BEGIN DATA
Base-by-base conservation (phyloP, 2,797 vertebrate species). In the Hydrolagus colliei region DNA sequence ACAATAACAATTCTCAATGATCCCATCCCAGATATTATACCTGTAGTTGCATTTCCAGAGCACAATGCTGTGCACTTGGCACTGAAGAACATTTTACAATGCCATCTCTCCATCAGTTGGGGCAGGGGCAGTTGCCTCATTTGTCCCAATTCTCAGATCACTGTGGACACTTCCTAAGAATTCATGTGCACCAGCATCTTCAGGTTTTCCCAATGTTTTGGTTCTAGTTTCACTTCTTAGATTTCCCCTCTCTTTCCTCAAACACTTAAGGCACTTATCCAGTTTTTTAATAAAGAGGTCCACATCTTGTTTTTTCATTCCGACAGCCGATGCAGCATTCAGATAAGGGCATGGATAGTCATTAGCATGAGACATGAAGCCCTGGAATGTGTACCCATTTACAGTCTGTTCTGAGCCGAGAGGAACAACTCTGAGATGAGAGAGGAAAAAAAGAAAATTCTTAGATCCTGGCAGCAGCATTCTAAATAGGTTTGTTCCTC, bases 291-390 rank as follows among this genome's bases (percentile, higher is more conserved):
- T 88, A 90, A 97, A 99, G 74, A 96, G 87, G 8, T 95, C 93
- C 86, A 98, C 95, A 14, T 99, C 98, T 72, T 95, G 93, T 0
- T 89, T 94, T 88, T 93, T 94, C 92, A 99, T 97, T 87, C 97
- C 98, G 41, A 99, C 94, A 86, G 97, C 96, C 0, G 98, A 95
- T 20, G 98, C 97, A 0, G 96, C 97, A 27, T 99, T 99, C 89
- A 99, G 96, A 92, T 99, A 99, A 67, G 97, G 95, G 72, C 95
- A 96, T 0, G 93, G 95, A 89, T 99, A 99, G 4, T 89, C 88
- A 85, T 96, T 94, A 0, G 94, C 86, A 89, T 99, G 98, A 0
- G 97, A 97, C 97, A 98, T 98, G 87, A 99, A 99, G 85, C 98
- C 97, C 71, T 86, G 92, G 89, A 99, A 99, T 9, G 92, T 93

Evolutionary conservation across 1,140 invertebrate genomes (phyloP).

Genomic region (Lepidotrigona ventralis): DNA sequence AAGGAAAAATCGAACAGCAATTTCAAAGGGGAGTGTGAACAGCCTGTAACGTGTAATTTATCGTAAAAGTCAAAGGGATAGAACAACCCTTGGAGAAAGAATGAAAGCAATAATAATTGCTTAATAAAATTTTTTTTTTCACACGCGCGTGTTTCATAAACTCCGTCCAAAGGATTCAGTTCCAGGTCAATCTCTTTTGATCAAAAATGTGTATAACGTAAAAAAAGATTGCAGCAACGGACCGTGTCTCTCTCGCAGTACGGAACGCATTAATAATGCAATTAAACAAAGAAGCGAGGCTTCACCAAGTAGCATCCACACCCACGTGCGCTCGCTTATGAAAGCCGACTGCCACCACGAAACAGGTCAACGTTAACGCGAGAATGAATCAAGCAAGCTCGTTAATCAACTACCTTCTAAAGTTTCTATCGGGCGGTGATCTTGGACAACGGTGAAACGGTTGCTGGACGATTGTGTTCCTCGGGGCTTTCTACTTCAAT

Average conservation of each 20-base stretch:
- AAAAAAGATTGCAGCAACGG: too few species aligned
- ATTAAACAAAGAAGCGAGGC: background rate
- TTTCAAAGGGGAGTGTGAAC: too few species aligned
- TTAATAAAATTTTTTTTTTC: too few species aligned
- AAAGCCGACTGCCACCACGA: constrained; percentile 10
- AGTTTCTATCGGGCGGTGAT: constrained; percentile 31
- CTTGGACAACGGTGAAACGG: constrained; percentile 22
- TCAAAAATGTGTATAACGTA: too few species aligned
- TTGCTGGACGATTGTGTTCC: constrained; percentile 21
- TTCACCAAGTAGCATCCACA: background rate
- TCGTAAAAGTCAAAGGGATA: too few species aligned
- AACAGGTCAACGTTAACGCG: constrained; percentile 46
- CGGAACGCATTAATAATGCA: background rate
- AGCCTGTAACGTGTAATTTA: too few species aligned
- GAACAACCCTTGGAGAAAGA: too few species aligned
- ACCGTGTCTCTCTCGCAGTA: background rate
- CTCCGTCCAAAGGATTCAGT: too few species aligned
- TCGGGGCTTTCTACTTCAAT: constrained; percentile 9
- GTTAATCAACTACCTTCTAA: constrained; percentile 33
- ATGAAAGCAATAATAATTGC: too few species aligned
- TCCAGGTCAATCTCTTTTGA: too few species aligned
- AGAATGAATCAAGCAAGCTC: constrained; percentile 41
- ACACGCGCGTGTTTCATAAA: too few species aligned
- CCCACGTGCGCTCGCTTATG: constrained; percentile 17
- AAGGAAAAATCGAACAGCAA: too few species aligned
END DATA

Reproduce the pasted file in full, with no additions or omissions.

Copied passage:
Base-by-base conservation (phyloP, 2,797 vertebrate species). In the Hydrolagus colliei region DNA sequence ACAATAACAATTCTCAATGATCCCATCCCAGATATTATACCTGTAGTTGCATTTCCAGAGCACAATGCTGTGCACTTGGCACTGAAGAACATTTTACAATGCCATCTCTCCATCAGTTGGGGCAGGGGCAGTTGCCTCATTTGTCCCAATTCTCAGATCACTGTGGACACTTCCTAAGAATTCATGTGCACCAGCATCTTCAGGTTTTCCCAATGTTTTGGTTCTAGTTTCACTTCTTAGATTTCCCCTCTCTTTCCTCAAACACTTAAGGCACTTATCCAGTTTTTTAATAAAGAGGTCCACATCTTGTTTTTTCATTCCGACAGCCGATGCAGCATTCAGATAAGGGCATGGATAGTCATTAGCATGAGACATGAAGCCCTGGAATGTGTACCCATTTACAGTCTGTTCTGAGCCGAGAGGAACAACTCTGAGATGAGAGAGGAAAAAAAGAAAATTCTTAGATCCTGGCAGCAGCATTCTAAATAGGTTTGTTCCTC, bases 291-390 rank as follows among this genome's bases (percentile, higher is more conserved):
- T 88, A 90, A 97, A 99, G 74, A 96, G 87, G 8, T 95, C 93
- C 86, A 98, C 95, A 14, T 99, C 98, T 72, T 95, G 93, T 0
- T 89, T 94, T 88, T 93, T 94, C 92, A 99, T 97, T 87, C 97
- C 98, G 41, A 99, C 94, A 86, G 97, C 96, C 0, G 98, A 95
- T 20, G 98, C 97, A 0, G 96, C 97, A 27, T 99, T 99, C 89
- A 99, G 96, A 92, T 99, A 99, A 67, G 97, G 95, G 72, C 95
- A 96, T 0, G 93, G 95, A 89, T 99, A 99, G 4, T 89, C 88
- A 85, T 96, T 94, A 0, G 94, C 86, A 89, T 99, G 98, A 0
- G 97, A 97, C 97, A 98, T 98, G 87, A 99, A 99, G 85, C 98
- C 97, C 71, T 86, G 92, G 89, A 99, A 99, T 9, G 92, T 93

Evolutionary conservation across 1,140 invertebrate genomes (phyloP).

Genomic region (Lepidotrigona ventralis): DNA sequence AAGGAAAAATCGAACAGCAATTTCAAAGGGGAGTGTGAACAGCCTGTAACGTGTAATTTATCGTAAAAGTCAAAGGGATAGAACAACCCTTGGAGAAAGAATGAAAGCAATAATAATTGCTTAATAAAATTTTTTTTTTCACACGCGCGTGTTTCATAAACTCCGTCCAAAGGATTCAGTTCCAGGTCAATCTCTTTTGATCAAAAATGTGTATAACGTAAAAAAAGATTGCAGCAACGGACCGTGTCTCTCTCGCAGTACGGAACGCATTAATAATGCAATTAAACAAAGAAGCGAGGCTTCACCAAGTAGCATCCACACCCACGTGCGCTCGCTTATGAAAGCCGACTGCCACCACGAAACAGGTCAACGTTAACGCGAGAATGAATCAAGCAAGCTCGTTAATCAACTACCTTCTAAAGTTTCTATCGGGCGGTGATCTTGGACAACGGTGAAACGGTTGCTGGACGATTGTGTTCCTCGGGGCTTTCTACTTCAAT

Average conservation of each 20-base stretch:
- AAAAAAGATTGCAGCAACGG: too few species aligned
- ATTAAACAAAGAAGCGAGGC: background rate
- TTTCAAAGGGGAGTGTGAAC: too few species aligned
- TTAATAAAATTTTTTTTTTC: too few species aligned
- AAAGCCGACTGCCACCACGA: constrained; percentile 10
- AGTTTCTATCGGGCGGTGAT: constrained; percentile 31
- CTTGGACAACGGTGAAACGG: constrained; percentile 22
- TCAAAAATGTGTATAACGTA: too few species aligned
- TTGCTGGACGATTGTGTTCC: constrained; percentile 21
- TTCACCAAGTAGCATCCACA: background rate
- TCGTAAAAGTCAAAGGGATA: too few species aligned
- AACAGGTCAACGTTAACGCG: constrained; percentile 46
- CGGAACGCATTAATAATGCA: background rate
- AGCCTGTAACGTGTAATTTA: too few species aligned
- GAACAACCCTTGGAGAAAGA: too few species aligned
- ACCGTGTCTCTCTCGCAGTA: background rate
- CTCCGTCCAAAGGATTCAGT: too few species aligned
- TCGGGGCTTTCTACTTCAAT: constrained; percentile 9
- GTTAATCAACTACCTTCTAA: constrained; percentile 33
- ATGAAAGCAATAATAATTGC: too few species aligned
- TCCAGGTCAATCTCTTTTGA: too few species aligned
- AGAATGAATCAAGCAAGCTC: constrained; percentile 41
- ACACGCGCGTGTTTCATAAA: too few species aligned
- CCCACGTGCGCTCGCTTATG: constrained; percentile 17
- AAGGAAAAATCGAACAGCAA: too few species aligned